The second disc in the DVD package contains interview material. Greene discusses the evolution of O in his film series. She has gone from defining her desire to becoming a more self-confident woman. The real “truth” about O is her character development. Greene points out that the cultural context of BDSM has moved forward since the publication of Pauline Reage’s original The Story of O almost sixty years ago. The BDSM community is no longer closeted; today’s D/s and BDSM relationships have evolved and can be read in different ways, thus vacating the deviancy label once hung on bondage and discipline. That women are enjoying BDSM possibilities and variances is evident with the Fifty Shades of Grey trilogy.

In his film work, Greene extends permission to O to explore a diversified eroticism. She expresses her desire for a variety of lovers so that she may individualize her sexual expression. Choosing Bobbi Starr as his lead and giving Nina Hartley space as assistant director assures that a sex-positive feminist element is an honored message in the movie. By the way, acting and dialogue in pornography can remind the viewer of Frankenstein’s monster stepping on eggs. If he doesn’t crush them with his plodding, he will clumsily try to avoid touching them at all. Hartley and Starr are exceptions. Starr, in particular, can act and delivers dialogue well; she is a pro and makes her parts in the script more natural than is normally seen in porn.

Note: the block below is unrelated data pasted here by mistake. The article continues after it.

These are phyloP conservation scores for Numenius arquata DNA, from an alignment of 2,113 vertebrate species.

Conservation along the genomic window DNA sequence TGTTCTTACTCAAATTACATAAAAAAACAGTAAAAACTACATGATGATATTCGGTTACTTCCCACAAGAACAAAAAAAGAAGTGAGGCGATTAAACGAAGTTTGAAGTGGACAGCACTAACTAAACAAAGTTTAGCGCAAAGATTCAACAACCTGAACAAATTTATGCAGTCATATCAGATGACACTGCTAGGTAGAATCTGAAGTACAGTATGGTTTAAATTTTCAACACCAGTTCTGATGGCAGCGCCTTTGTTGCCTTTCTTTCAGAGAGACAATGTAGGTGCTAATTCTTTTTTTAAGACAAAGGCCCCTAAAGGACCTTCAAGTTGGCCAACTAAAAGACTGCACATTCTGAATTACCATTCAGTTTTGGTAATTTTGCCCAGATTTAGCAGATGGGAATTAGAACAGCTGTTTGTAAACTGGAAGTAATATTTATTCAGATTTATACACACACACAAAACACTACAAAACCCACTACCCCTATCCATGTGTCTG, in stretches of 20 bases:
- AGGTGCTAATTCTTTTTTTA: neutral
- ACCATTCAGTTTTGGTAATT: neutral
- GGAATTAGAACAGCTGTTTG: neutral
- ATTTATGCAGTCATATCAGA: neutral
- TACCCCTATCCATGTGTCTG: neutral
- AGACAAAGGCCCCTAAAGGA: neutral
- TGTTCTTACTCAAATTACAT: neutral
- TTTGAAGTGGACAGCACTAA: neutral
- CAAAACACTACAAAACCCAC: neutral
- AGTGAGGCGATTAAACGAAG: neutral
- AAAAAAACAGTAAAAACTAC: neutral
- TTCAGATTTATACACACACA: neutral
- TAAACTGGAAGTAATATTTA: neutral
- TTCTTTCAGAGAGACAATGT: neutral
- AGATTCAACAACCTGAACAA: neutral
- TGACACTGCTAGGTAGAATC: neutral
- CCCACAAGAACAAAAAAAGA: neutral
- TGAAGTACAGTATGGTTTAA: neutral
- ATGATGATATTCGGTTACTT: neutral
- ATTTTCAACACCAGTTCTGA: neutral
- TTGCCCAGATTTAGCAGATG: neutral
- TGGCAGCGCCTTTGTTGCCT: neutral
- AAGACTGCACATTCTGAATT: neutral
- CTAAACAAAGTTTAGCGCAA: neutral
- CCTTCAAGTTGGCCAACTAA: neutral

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The film’s final scene highlights the return of the contract O once signed with Steven. New slave Yvette, whom O has procured for her master, brings the sealed envelope to him. He instructs her to open it. Hesitant, Yvette asks, “Are you sure?” not knowing the proper protocol with him yet. Steven rebukes her, pointing out that a slave does not question her master. Yvette quickly apologizes; apparently unaware that it’s a rule Steven does not apply universally.